US Issues Severe 'Do Not Travel' Warning For Caribbean Country

By Jason Hall

May 24, 2024

Margarita Island
Photo: Getty Images

The United States has renewed its "Do not travel" warning for Venezuela, claiming citizens visiting the Caribbean country must understand its government "has no ability to provide emergency services to U.S. citizens" who find themselves in trouble, the Department of State announced.

The travel advisory notice, which is the most severe the agency can issue, stemmed from "crime, civil unrest, kidnapping, and the arbitrary enforcement of local laws," according to officials.

“Violent crimes, such as homicide, armed robbery, kidnapping, and carjacking, are common in Venezuela,” the agency added.

Officials claimed the threat was so dire that any travelers who insist on visiting Venezuela must first "establish a 'proof of life' protocol with your loved ones, so that if you are taken hostage, your loved ones know specific questions (and answers) to ask the hostage-takers to be sure that you are alive (and to rule out a hoax)."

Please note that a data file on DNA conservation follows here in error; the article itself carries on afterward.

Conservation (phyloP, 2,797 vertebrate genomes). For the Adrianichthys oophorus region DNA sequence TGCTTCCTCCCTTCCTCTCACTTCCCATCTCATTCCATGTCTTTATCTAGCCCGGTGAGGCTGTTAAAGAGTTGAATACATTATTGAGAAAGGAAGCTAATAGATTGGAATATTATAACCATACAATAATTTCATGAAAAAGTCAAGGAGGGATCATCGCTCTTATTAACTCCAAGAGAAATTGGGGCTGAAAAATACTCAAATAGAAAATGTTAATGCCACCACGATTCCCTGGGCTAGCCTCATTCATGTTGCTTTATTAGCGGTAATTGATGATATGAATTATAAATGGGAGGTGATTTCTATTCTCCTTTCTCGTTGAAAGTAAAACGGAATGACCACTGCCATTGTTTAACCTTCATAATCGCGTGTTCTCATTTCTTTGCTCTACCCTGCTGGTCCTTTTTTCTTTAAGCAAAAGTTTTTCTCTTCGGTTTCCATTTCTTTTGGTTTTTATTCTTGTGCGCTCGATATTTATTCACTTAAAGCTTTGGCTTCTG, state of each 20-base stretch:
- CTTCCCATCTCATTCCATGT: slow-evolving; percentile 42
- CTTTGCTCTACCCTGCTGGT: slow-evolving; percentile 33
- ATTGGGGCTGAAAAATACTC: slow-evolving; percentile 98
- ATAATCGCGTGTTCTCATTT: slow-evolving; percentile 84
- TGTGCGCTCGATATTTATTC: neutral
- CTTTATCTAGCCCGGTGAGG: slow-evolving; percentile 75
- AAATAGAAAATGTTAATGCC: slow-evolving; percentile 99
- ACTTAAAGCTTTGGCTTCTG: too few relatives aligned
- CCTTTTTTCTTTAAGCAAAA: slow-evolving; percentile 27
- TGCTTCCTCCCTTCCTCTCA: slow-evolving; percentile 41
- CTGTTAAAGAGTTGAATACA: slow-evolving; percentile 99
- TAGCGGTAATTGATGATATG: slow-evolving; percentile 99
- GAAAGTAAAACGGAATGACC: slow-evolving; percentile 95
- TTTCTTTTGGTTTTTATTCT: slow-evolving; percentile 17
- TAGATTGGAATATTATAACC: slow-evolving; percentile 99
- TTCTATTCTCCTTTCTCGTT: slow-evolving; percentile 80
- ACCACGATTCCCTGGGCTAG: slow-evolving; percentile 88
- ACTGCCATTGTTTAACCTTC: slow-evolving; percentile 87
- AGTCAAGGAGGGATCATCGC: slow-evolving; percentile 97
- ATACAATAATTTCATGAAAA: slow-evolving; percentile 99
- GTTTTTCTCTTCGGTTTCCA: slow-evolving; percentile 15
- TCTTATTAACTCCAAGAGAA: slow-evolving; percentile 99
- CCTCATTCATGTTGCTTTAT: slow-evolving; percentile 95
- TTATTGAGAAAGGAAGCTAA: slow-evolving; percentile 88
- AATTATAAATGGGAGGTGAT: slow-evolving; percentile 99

“The Department has determined there is a high risk of wrongful detention of U.S. nationals in Venezuela. Security forces have detained U.S. citizens for up to five years,” the agency added. "The U.S. government is not generally notified of the detention of U.S. citizens in Venezuela or granted access to U.S. citizen prisoners there."

Hundreds of thousands of Americans were reported to visit Venezuela, a country known for its largely undeveloped coastline and islands, annually prior to President Nicolás Maduro rising to power following the death of Hugo Chávez in 2013. The U.S. State Department claims Maduro "illegally claimed the presidency of Venezuela, despite global condemnation of a rigged election” and intends to shift the country into a dictatorship.

Advertise With Us
Music, radio and podcasts, all free. Listen online or download the iHeart App.


© 2024 iHeartMedia, Inc.